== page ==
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16060

Seated AntiqueTaoist Priest
Item No. 16060

19th Century, Taoist / Popular Religions, China
Lacquer over Wood and Polychrome
11" x 4.25" x 3.75"
( 27.94 x 10.795 x 9.525 cm)
(H x W x D)

This well detailed image, which probably represents a Taoist priest, sits on a high backed horseshoe chair with an arched back, a rounded arm rest (part of which is chipped) and horizontal splats on the sides and backs of the chair's legs. He rests his feet on an elaborate footed and waisted pedestal decorated on the apron with an image of a tao tieh and topped by a pair of fu lions with curved backs upon which rests the priests pointed shoes. The image of the tao tieh is mirrored in his double winged high hat from which extend two thin unbending scarves which rest on and stretch past his shoulders. The tao tieh is a mythical figure of just a face with an open gaping mouth and was a motif often found on ancient Chinese bronze vessels during the Shang dynasty. Although there is no consensus, the tao tieh is said to have had such an appetite that it even eats its own head. It is also said to represent greed and sometimes is viewed as a guardian figure.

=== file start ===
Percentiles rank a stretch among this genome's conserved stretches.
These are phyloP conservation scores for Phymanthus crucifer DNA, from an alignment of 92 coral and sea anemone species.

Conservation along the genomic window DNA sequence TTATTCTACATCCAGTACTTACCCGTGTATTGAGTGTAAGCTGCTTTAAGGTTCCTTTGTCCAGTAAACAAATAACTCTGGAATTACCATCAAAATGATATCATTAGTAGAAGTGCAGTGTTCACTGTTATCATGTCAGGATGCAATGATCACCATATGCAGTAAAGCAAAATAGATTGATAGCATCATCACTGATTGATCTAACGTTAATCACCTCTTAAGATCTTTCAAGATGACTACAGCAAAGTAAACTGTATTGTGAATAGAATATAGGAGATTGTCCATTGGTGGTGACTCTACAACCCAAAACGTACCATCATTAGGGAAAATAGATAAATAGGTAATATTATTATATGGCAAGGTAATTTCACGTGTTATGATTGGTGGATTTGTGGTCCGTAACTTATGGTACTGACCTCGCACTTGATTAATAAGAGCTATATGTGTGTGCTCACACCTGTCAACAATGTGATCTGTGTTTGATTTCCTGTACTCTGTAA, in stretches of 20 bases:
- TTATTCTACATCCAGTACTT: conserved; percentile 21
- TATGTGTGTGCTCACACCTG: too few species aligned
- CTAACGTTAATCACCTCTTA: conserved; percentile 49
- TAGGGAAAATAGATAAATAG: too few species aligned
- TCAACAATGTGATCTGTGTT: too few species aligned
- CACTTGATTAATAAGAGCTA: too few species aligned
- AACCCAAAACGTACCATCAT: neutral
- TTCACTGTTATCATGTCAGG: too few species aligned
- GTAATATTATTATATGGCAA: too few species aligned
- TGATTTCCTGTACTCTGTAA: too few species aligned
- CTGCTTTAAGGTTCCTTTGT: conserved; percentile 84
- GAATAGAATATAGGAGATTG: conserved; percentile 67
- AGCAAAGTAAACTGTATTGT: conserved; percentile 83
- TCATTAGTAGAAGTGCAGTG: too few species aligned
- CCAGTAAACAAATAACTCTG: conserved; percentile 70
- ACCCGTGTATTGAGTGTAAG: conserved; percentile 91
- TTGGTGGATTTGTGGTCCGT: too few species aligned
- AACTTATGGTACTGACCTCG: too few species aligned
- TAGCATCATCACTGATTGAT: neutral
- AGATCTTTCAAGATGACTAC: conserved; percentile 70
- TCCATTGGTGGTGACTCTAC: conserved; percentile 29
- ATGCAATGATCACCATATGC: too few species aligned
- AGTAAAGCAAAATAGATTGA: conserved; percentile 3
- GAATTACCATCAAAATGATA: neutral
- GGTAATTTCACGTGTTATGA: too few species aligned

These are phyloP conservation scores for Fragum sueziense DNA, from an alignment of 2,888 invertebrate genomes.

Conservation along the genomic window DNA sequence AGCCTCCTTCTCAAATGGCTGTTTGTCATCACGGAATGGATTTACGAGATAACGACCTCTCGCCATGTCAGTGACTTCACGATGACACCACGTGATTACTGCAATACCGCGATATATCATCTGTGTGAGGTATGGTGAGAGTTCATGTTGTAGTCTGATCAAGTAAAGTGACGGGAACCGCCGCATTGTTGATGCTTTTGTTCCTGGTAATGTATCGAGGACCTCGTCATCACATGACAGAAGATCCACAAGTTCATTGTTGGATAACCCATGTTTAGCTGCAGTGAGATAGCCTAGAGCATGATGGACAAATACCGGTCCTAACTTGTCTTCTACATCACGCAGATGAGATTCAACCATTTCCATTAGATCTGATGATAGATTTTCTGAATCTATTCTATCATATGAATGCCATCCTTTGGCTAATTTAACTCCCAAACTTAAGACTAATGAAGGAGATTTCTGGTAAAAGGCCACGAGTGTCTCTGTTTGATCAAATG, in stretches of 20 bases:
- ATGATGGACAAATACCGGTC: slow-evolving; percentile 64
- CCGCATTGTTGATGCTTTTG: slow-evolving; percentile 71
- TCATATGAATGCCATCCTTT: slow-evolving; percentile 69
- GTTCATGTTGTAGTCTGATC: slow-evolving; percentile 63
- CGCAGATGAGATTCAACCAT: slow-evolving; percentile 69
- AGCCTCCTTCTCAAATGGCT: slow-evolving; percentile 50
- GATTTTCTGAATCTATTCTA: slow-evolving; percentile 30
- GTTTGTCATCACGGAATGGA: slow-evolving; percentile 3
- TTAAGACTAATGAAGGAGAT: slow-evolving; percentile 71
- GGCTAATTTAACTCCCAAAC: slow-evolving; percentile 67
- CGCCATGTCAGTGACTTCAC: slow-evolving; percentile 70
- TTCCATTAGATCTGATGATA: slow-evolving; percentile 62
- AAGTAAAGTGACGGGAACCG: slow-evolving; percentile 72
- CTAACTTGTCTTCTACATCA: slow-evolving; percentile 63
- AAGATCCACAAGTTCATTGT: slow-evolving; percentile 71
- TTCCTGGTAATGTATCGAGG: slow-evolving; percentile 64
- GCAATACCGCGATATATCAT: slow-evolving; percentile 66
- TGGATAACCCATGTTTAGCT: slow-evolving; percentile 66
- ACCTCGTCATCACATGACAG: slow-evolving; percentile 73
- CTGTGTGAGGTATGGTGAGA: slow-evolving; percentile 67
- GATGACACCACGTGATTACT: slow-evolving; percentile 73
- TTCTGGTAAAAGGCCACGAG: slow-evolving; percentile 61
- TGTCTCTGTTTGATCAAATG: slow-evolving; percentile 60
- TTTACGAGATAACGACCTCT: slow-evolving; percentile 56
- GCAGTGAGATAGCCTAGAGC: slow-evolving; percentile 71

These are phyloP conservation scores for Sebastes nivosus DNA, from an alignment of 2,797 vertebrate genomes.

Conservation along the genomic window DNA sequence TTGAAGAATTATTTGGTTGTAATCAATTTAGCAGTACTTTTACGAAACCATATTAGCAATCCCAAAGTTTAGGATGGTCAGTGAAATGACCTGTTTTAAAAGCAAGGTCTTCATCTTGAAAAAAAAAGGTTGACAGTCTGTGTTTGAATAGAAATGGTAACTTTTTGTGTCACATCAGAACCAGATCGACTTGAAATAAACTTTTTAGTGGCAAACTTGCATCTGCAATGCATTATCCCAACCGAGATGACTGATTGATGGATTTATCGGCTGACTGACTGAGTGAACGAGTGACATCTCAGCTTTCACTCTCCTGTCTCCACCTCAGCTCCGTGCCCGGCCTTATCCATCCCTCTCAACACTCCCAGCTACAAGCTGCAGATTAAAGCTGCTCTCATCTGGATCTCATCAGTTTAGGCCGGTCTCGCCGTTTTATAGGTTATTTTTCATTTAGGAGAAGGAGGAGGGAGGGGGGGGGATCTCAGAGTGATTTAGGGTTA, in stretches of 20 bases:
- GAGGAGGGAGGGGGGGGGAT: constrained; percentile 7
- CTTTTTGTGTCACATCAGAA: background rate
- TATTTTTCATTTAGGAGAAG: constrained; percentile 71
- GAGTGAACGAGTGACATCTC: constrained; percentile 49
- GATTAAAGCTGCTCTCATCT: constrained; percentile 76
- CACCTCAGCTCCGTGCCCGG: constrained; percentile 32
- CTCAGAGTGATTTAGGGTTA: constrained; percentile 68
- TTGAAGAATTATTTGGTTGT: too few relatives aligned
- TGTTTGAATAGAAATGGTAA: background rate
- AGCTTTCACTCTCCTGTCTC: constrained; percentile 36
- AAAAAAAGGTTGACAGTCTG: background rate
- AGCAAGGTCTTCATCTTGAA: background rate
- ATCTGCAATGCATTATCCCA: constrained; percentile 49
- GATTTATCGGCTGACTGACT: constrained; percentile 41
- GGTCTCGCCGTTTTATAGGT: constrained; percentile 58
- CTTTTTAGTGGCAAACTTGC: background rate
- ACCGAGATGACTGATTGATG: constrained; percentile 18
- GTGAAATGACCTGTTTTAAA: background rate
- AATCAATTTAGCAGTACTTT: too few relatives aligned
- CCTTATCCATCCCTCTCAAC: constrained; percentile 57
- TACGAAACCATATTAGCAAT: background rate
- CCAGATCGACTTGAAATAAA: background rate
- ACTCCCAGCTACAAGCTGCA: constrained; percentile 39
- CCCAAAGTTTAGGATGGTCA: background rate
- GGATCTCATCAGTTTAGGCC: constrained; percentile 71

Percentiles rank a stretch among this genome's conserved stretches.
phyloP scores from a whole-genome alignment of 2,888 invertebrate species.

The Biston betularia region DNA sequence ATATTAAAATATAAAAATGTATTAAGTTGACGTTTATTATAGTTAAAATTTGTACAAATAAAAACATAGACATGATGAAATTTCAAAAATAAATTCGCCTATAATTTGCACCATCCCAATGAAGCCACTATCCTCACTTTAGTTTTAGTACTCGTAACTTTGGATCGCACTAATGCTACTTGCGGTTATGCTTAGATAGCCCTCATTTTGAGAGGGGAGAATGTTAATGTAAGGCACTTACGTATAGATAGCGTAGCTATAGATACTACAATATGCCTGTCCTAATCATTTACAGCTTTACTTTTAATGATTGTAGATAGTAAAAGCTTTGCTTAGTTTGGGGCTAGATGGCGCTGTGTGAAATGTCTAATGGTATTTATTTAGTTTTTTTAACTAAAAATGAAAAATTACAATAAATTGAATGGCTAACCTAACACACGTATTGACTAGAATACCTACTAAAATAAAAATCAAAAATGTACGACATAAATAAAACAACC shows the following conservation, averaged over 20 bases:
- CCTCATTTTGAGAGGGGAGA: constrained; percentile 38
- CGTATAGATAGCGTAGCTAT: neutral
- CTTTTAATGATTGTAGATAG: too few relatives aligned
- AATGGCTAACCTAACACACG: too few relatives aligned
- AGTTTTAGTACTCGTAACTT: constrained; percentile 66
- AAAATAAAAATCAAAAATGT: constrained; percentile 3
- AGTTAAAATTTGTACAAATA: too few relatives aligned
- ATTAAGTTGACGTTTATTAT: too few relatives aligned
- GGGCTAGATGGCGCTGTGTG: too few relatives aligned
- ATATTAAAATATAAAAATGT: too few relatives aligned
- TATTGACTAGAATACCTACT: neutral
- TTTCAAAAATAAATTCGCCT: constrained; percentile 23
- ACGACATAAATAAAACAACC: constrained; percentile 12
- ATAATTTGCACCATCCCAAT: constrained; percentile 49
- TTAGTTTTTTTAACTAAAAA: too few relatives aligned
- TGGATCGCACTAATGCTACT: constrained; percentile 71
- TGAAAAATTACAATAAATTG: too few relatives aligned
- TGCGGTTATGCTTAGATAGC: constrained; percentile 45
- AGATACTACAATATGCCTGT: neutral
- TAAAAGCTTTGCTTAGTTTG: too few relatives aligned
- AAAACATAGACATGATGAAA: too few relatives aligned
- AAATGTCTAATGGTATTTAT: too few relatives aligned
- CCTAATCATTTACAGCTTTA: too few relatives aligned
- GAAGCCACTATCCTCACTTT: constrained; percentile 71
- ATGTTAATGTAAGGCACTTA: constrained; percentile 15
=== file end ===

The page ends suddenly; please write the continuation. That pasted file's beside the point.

The priest wears a three-quarter length over garment fastened at the waist with a large circular clasp and open to reveal an undergarment with a collar crossed at the neck and an elaborate tasseled sash that extends from his belt below his stomach. Both fists are clenched and the left probably held an object now missing. The cavity in the back into which was placed sutras. messages to ancestors and probably string and sticks representing the statues innards remains closed and sealed with a bung. His long head displays a face with a prominent squared jaw, low cheekbones, pursed lips, a high forehead and ears, deep eye sockets and a prominent nose.

Much of the original gilt and red pigment with lacquer applied over the image remain. Most of the surface in the areas that were not gilt have darkened to a black-brown due to both the natural darkening of lacquer over time and from the effects of the smoke from candles and incense burned to revere the image on a home altar.

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